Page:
“Are human clones next?” asks New Scientist in response to this week’s news story that scientists in China have successfully cloned macaques. “It could be a step towards human cloning, but why would you do it?” ask Peter Andrews from the University of Sheffield in the New Scientist article, “In terms of human biology, it’s illegal to clone a human in Britain and many other countries, and I don’t think anyone would rationally want to do it.”
A decade ago, a ten day clergy course at Saint George’s House in Windsor Castle brought an encounter with an eminent biologist who later became a Nobel laureate. The Chatham House rules operative at the conference forbade the naming of a person; one could quote, but not attribute. The text read by participants had been Kazuo Ishigoro’s chilling novel Never Let Me Go, in which humans are cloned to provide spare parts and there was a sense of uneasiness about the subject.
The biologist lectured for an hour on human genetics and cloning. At times very technical, the lecture progressed to a point where it became disturbing. In the group sessions afterwards, those present were given five scenarios to consider. The first in the list of five was the use of IVF treatment to assist a couple to have a baby; the list then included progressively more complex interventions. The fifth scenario was that a couple had lost a child in a motor crash and there was the possibility of using genetic material from the dead child to clone it and thus recreate the child who had been lost.
Most present would probably have been of a fairly conservative and traditional frame of mind, however, a majority did approve of the use of IVF treatment. Support for intervention then declined scenario by scenario until there was barely any support for the idea of cloning a child.
The gathering reconvened for a plenary session and the biologist asked the clerical gathering for responses. “You are as conservative as ever”, he said. “You haven’t moved in years”.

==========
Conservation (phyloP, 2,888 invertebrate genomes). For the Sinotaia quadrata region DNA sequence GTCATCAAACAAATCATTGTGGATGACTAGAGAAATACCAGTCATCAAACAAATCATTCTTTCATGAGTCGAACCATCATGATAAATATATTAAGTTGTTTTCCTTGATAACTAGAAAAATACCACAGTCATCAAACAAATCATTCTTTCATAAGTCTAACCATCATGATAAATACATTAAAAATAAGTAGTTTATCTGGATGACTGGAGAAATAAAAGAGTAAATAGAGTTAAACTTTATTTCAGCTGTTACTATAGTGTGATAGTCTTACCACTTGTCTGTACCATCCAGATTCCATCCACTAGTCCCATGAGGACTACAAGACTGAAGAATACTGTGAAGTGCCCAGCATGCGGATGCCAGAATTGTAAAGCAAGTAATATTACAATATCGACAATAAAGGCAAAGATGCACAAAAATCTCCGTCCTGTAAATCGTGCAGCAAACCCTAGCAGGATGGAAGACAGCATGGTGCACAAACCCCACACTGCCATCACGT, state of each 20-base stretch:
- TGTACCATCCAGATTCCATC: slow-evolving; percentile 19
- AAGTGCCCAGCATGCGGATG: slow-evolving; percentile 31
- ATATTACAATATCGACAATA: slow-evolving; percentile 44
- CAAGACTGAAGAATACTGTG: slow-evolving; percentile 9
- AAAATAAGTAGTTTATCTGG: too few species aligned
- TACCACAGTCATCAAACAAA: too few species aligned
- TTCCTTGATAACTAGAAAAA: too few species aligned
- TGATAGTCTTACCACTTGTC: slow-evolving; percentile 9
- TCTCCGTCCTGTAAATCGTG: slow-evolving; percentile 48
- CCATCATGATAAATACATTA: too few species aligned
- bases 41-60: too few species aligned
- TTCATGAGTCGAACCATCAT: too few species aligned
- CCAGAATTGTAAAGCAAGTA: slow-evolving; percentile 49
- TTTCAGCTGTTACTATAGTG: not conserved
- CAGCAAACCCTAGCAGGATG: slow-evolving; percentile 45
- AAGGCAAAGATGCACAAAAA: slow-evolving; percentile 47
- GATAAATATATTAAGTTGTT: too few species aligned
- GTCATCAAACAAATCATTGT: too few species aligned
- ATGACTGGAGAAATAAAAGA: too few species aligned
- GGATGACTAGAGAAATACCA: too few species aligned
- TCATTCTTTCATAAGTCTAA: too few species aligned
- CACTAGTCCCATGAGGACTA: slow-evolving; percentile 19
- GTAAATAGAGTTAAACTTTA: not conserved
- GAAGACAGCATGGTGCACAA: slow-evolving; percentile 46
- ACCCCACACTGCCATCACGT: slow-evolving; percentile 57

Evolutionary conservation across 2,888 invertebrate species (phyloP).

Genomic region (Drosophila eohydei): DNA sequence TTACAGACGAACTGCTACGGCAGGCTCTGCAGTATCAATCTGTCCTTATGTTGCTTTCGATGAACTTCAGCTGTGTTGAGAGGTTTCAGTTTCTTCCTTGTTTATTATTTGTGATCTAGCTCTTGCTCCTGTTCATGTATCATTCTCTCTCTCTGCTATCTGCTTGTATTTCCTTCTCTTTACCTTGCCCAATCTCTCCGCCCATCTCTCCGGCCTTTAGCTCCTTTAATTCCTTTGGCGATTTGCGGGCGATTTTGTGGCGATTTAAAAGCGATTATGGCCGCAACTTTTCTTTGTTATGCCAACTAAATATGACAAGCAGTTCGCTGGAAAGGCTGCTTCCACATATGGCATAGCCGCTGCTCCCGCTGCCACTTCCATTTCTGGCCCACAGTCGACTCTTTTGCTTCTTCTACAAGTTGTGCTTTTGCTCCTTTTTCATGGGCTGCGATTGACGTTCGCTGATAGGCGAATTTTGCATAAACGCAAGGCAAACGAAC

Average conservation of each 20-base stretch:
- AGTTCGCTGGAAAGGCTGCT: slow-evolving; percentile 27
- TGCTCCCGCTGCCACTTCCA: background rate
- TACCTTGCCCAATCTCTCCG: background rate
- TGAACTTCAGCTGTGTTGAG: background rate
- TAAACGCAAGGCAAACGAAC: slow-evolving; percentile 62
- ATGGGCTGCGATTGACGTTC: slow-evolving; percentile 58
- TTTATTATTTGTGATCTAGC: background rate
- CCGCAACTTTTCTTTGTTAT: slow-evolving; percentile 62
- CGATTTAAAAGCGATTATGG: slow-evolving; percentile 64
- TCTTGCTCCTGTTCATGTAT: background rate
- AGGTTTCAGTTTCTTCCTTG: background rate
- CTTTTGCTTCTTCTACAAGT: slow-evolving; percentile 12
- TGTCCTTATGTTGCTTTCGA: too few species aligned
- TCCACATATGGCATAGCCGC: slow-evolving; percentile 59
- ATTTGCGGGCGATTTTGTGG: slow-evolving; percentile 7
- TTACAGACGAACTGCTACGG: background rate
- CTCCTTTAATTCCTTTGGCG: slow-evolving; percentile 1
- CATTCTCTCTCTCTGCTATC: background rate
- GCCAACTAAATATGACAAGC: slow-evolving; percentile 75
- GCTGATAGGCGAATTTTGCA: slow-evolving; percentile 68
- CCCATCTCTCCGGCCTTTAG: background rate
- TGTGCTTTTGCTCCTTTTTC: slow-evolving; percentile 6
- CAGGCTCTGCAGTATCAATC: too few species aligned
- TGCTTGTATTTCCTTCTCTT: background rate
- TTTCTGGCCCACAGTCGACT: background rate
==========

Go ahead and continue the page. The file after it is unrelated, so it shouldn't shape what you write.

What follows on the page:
Asked which interventions he would support, he responded, “All of them”.
What were his criteria for intervention?
“To relieve suffering”.
How did he describe “suffering”?
“Whatever the people affected believe suffering to be.”
The seasoned military padre beside me shifted uneasily on his seat and spoke up, “I have red hair. I was teased terribly as a child for having red hair. Do you think it would be appropriate to use genetic engineering if parents said they did not want a child with red hair?”
The scientist half shrugged and held his right hand open towards the questioner. “What do you think?”
When pressed, he responded in simple terms, “What can be done, will be done”. It was a stark, blunt statement of the reality of the world in which the prospective Nobel laureate lived. The clergy there might have wished it otherwise, ethicists might wish it otherwise; most scientists might wish it otherwise; but if someone pre-eminent in their field suggests that what can be done will be done, then legal frameworks and perceptions of what is “rational” seem unlikely to inhibit such developments.
The frightening tale told by Kazuo Ishigoro should be a forewarning of what might lie ahead.